The most difficult move in a musician's—or any artist's—career is following up an acknowledged masterpiece. With Hard Promises, Petty was faced with the realization he had gained the mainstream success that placed him on the verge of becoming a full-blown rock star. He not only made good on those aspirations on the 1981 album, he did it while adding beloved tracks to his résumé such as "The Waiting" and his first co-credit with Stevie Nicks, "Insider." Petty also proved his new fame hadn't gone to his head by steadfastly battling his record label's plan to increase the price of Hard Promises to $9.98.

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LONG AFTER DARK (1982)

Tom Petty and the Heartbreakers' fifth studio album saw the group dealing with its first loss from the original lineup. Following the Hard Promises tour, bassist Ron Blair parted ways with the band, and Petty was forced into quick action. Before long he had poached Del Shannon's bassist, Howie Epstein, and added not only a skilled musician but also a valuable backup vocalist to the lineup for Long After Dark. "You Got Lucky" is the acknowledged smash from the album, but Petty fans will recall "Between Two Worlds" also received a fair amount of airplay. Jimmy Iovine, Petty's longtime producer, would receive his final sole producer credit for Petty on this album, the singer's last for more than three years.

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SOUTHERN ACCENTS (1985)

Fans will remember the trippy, Alice in Wonderland-themed video for "Don't Come Around Here No More," the biggest hit from Petty's 1985 return from hiatus. But for those who were there for the contentious sessions, it was Petty's frustrated punch of the wall, caused by his dissatisfaction while listening to a playback of "Rebels," that stands out. What was originally meant to be a musical portrait of life in the South eventually became a blend of this original idea and producer Dave Stewart's more contemporary additions, and against all odds it was both an artistic and commercial success.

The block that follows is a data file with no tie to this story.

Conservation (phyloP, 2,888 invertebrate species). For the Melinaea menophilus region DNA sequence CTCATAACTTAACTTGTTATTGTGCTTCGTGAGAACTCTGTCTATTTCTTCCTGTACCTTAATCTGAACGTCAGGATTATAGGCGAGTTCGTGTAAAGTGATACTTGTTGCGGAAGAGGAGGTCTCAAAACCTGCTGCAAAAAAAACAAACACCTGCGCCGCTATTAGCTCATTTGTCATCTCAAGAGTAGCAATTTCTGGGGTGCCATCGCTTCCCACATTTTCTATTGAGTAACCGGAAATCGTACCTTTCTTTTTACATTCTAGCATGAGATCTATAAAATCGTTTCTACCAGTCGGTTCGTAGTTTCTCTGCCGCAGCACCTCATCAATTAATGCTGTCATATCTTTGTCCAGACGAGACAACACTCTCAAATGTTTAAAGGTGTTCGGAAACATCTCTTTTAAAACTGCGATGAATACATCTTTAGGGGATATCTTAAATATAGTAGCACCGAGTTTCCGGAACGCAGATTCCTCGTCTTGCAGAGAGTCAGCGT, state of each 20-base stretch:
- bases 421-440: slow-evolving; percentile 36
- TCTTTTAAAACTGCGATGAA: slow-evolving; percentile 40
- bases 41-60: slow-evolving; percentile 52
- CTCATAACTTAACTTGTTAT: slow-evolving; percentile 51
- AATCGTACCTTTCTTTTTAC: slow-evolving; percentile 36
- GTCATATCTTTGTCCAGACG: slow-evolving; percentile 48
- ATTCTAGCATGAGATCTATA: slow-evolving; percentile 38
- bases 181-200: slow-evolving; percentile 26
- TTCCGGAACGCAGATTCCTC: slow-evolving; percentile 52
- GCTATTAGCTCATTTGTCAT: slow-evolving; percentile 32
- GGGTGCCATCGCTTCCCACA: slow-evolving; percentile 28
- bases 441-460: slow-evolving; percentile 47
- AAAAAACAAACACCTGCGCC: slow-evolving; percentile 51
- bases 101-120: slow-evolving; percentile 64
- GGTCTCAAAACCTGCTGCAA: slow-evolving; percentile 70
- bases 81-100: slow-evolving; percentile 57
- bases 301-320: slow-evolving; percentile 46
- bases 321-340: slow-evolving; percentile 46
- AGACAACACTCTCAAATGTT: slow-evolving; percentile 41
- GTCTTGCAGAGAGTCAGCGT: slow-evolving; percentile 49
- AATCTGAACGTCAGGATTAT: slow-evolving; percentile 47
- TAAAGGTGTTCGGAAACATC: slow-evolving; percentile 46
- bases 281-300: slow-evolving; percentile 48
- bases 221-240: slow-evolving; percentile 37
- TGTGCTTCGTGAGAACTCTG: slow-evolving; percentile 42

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LET ME UP (I'VE HAD ENOUGH) (1987)

An opus taking on the trappings of modern life through 11 song-length portraits of characters failing in various ways to deal successfully with the world, Let Me Up (I've Had Enough) was Petty's sardonic, driving response to the "master of the universe" mentality that had pervaded so much of American industry and culture during the Reagan years. Produced this time by Petty himself along with fellow Heartbreaker Mike Campbell, the entire album is laced with the same sense of urgency as its title. As a reaction to the exact time period in which the album was made, Let Me Up (I've Had Enough) is on par with the best of its generation.

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FULL MOON FEVER (1989)